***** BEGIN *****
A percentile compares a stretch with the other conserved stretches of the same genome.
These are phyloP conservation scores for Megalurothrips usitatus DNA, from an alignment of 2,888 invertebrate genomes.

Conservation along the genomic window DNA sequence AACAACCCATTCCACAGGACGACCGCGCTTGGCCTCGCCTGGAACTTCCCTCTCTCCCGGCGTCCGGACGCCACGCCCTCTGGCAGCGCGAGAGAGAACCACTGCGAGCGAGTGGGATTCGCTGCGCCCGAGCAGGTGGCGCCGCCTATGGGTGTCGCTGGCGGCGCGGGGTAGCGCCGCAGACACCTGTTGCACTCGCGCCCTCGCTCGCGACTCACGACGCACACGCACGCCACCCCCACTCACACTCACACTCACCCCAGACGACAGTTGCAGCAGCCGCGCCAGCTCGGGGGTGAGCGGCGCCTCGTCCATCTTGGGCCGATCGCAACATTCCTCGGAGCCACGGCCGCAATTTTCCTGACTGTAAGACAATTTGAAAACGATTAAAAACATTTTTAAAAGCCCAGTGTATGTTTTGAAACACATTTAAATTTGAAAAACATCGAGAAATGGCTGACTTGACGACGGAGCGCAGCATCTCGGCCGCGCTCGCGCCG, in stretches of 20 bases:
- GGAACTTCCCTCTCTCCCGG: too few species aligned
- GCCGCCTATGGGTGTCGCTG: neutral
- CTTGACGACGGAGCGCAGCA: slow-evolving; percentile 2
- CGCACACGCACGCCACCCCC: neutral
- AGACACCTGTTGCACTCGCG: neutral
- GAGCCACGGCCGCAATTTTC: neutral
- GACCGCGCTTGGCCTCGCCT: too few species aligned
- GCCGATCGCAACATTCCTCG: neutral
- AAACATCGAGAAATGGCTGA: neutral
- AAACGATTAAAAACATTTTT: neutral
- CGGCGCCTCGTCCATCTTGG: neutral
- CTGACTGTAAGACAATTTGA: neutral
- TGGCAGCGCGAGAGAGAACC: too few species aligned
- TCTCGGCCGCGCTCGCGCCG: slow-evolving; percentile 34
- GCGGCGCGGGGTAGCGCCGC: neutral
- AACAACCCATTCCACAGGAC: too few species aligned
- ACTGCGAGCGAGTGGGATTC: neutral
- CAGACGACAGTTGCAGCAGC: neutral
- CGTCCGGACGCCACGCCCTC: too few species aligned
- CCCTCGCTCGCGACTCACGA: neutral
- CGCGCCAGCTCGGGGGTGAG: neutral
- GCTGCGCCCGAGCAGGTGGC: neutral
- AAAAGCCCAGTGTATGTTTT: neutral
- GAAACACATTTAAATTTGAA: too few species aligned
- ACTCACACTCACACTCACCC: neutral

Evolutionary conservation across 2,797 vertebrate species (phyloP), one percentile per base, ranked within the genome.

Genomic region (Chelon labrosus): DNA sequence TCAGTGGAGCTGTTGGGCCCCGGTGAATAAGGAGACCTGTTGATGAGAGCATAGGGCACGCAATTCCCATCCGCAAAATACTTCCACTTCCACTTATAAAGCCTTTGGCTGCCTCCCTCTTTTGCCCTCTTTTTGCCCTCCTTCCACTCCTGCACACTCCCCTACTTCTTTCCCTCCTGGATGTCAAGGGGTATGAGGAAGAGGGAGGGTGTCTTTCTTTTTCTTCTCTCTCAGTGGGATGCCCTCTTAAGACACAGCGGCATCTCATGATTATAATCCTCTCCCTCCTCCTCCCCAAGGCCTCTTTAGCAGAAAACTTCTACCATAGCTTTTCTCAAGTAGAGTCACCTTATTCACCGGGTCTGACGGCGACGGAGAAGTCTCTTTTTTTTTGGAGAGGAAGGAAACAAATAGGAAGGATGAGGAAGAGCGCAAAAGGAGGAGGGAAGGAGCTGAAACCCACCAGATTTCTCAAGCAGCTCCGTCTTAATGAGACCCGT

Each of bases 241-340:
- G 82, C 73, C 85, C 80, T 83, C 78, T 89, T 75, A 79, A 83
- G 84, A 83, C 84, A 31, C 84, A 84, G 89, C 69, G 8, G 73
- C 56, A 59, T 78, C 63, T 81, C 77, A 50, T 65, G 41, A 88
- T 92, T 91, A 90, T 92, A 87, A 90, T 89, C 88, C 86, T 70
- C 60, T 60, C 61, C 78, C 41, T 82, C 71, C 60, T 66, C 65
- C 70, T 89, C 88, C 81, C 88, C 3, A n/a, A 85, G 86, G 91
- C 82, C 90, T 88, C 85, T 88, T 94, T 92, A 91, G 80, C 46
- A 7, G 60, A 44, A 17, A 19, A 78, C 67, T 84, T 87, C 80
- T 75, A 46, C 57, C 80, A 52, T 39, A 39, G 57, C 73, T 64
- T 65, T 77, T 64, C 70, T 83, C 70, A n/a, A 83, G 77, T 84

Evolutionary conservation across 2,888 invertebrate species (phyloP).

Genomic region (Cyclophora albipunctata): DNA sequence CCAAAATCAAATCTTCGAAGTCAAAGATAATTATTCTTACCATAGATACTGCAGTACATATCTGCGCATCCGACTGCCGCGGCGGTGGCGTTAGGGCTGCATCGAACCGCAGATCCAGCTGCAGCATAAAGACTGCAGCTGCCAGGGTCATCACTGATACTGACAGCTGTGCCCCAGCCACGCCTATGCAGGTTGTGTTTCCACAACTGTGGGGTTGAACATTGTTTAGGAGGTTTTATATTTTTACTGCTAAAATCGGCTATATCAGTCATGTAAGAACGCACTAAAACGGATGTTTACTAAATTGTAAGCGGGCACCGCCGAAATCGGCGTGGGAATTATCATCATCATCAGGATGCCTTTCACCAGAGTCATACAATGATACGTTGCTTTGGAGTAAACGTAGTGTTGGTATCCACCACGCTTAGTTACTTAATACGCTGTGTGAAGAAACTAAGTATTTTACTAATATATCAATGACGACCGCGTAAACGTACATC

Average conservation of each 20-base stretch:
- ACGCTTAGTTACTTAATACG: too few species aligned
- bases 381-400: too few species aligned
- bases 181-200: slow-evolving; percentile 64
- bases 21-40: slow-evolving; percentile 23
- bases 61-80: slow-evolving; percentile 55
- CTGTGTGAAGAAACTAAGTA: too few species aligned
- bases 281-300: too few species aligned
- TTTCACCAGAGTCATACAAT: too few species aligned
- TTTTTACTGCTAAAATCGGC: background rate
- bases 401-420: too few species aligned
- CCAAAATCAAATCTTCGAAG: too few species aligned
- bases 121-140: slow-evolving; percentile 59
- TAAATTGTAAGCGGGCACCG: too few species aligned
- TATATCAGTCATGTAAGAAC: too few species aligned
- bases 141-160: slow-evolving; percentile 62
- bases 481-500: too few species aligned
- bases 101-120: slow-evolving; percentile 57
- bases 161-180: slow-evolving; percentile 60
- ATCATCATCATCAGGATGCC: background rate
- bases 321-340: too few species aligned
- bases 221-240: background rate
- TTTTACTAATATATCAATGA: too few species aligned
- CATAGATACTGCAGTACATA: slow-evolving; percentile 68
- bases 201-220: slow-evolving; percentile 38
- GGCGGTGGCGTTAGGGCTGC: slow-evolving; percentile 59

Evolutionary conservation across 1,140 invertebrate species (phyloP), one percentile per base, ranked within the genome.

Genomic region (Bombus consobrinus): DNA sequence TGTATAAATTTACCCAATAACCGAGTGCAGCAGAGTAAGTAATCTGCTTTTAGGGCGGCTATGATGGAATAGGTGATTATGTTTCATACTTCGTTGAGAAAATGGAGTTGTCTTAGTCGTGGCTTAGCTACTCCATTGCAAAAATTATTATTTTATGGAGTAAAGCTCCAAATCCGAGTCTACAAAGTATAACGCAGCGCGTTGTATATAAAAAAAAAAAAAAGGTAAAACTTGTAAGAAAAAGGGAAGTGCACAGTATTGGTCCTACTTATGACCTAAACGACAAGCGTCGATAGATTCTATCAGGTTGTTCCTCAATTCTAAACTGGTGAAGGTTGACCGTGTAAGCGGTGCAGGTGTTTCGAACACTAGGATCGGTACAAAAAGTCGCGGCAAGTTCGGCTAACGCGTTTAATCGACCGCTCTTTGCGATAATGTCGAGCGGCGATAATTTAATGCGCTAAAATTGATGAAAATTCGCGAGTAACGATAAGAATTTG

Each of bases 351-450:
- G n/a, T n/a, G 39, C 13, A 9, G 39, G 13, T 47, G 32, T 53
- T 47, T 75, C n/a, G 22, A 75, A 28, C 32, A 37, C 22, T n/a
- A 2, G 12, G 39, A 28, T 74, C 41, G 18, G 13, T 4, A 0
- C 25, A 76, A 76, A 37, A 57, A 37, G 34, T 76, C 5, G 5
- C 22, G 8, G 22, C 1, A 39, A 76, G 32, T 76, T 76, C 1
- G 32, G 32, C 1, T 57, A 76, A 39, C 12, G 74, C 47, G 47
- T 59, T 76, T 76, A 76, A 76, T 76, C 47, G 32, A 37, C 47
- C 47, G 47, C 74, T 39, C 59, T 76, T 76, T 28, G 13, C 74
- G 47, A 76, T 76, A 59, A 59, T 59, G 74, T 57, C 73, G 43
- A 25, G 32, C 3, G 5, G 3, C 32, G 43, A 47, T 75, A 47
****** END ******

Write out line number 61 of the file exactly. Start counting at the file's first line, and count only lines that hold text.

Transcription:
- bases 101-120: slow-evolving; percentile 57